Scoring

Scoring is conducted on a ten point scale, with half-points permitted, for a total of 19 distinct scores. A “10” does not equate to perfection (does that concept make sense in this context?), nor does it indicate cultural significance (necessarily). Instead, it’s the (rare) mark of an album that provides deeper enjoyment with repeated listening. At the other end, a “1” is a sincere congratulations to the artist for getting the album to market. There is no rigorous protocol distinguishing neighboring scores, but half-points serve as a buffer for occasions when deciding between two whole numbers becomes agonizing.

Such granularity may be overwhelming. To ease troubled minds, each score belongs to one of three distinct categories, indicated by color. (Either the score itself or its background may be colored, depending on the page.) Green albums are worth at least one complete listen, and would likely make a fine addition to your collection. Yellow albums are much the same, provided the listener in question has a predilection for the artist or genre; others will consume them with apathy. Red albums are assuredly not worth your time, barring sincere devotion to the artist.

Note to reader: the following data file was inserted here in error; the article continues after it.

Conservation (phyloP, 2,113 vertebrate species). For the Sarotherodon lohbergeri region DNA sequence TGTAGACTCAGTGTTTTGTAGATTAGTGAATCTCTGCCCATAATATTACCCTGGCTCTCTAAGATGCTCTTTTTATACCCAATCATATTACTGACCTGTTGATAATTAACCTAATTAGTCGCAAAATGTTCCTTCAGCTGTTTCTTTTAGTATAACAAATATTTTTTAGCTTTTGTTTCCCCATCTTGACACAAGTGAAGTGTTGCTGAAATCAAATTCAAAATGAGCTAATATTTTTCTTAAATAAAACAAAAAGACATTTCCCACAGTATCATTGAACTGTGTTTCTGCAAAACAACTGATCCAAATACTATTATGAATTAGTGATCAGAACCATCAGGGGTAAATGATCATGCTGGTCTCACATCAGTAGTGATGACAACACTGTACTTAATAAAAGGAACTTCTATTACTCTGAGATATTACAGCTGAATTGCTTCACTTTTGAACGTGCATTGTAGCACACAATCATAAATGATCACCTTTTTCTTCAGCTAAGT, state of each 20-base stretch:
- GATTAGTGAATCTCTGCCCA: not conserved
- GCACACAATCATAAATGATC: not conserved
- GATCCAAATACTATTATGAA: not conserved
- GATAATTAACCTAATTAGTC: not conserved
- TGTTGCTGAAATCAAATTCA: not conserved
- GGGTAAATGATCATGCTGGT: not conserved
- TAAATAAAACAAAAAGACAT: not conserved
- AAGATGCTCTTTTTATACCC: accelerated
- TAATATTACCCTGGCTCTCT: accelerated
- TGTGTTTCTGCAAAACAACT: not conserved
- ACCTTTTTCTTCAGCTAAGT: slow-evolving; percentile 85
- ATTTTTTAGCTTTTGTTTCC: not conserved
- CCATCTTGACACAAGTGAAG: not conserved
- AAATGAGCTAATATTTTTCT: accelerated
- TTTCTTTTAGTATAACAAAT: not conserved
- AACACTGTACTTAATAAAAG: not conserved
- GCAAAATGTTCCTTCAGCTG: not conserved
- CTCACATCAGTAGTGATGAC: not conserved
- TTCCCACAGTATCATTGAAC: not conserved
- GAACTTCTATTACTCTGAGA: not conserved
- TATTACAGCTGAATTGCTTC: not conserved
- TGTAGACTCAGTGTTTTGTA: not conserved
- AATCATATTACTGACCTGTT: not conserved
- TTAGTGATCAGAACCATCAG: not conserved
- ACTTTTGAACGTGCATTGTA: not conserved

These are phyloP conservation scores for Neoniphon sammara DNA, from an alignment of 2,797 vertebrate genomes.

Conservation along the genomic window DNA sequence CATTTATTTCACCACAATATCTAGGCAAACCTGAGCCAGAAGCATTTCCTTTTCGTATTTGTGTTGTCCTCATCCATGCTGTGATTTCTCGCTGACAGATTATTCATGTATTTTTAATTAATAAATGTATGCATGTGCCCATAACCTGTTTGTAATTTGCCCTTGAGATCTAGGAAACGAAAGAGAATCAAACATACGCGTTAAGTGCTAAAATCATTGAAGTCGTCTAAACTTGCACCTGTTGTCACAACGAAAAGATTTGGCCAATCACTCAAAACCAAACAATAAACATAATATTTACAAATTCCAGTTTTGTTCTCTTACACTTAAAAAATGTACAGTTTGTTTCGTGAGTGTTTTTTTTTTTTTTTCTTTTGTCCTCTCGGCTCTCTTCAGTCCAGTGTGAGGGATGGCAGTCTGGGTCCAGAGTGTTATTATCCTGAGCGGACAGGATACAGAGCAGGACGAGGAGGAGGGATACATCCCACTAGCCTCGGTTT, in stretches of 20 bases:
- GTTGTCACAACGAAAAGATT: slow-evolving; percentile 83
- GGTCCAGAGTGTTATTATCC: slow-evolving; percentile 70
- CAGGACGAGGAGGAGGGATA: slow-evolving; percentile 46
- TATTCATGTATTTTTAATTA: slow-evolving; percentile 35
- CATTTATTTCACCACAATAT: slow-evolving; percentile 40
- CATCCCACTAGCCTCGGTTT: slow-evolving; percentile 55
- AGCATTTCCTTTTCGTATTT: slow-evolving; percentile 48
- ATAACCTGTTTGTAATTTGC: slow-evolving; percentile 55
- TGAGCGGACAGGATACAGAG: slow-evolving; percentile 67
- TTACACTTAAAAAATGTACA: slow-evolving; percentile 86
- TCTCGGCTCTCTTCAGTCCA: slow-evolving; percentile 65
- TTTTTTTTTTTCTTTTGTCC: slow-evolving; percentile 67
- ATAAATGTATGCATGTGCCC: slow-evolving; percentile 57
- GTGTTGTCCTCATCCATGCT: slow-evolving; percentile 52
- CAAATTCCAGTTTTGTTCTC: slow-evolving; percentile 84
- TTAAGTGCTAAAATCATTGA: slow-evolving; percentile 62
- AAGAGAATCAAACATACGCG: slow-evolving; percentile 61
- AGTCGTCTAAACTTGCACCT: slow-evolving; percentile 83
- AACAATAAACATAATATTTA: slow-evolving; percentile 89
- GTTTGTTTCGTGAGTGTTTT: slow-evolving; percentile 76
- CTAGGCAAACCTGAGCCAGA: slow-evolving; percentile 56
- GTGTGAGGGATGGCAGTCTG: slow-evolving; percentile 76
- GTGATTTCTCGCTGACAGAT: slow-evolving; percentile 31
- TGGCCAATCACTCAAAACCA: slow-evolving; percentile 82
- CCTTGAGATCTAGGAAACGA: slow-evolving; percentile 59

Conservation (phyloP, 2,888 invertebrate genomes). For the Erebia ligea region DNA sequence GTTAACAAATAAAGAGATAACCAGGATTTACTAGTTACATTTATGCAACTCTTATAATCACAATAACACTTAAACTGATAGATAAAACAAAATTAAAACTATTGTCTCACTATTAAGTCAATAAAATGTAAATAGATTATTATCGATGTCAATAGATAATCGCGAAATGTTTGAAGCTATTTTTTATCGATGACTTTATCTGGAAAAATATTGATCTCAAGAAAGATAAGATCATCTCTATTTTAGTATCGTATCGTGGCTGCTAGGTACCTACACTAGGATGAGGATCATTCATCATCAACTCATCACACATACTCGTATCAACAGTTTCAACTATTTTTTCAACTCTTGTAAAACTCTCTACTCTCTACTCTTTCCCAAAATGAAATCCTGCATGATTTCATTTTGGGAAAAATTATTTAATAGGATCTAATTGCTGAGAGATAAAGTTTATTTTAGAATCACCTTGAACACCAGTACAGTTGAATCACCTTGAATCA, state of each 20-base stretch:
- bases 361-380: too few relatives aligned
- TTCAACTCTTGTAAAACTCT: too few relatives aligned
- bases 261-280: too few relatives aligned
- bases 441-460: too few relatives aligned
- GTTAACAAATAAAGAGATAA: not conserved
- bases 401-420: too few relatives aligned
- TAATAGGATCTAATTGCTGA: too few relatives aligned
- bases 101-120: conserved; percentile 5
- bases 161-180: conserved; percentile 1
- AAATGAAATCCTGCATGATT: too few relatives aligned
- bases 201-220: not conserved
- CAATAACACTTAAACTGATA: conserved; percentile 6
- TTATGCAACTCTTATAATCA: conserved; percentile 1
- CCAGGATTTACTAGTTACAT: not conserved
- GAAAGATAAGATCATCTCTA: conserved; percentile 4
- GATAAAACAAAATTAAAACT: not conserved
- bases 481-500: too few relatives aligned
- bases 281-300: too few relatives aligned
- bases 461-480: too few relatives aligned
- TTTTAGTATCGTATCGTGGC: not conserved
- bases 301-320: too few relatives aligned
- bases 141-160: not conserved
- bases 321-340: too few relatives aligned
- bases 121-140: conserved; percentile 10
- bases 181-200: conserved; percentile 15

Many reviews will highlight notable tracks, perfect for the occasional playlist or the frugal digital music buyer. Look for them in brackets.

While browsing reviews, there are several details to bear in mind. First, any album (or EP) from any decade is fair game. Rock – in all its weird and wonderful forms – is heavily represented, but no album will ever be dismissed outright because of its genre. Readers will inevitably take issue with how a particular record is scored, but they should rest assured that judgements supplied by the author are neither contrived nor delivered with haste. Each album receives as thorough a vetting as it deserves: the stronger its pull at first blush, the more it is played before reviewing, to ensure its initial charm was not a facade for mediocrity. Such rigor correctly implies that readers should not expect new reviews to follow a schedule.

Indeed, opinions are like bodily orifices, but since the internet is a podium within everyone’s reach, there’s no shame in sharing our views. This site should encourage readers to broaden their musical tastes, rather than spit venom over honest disagreement.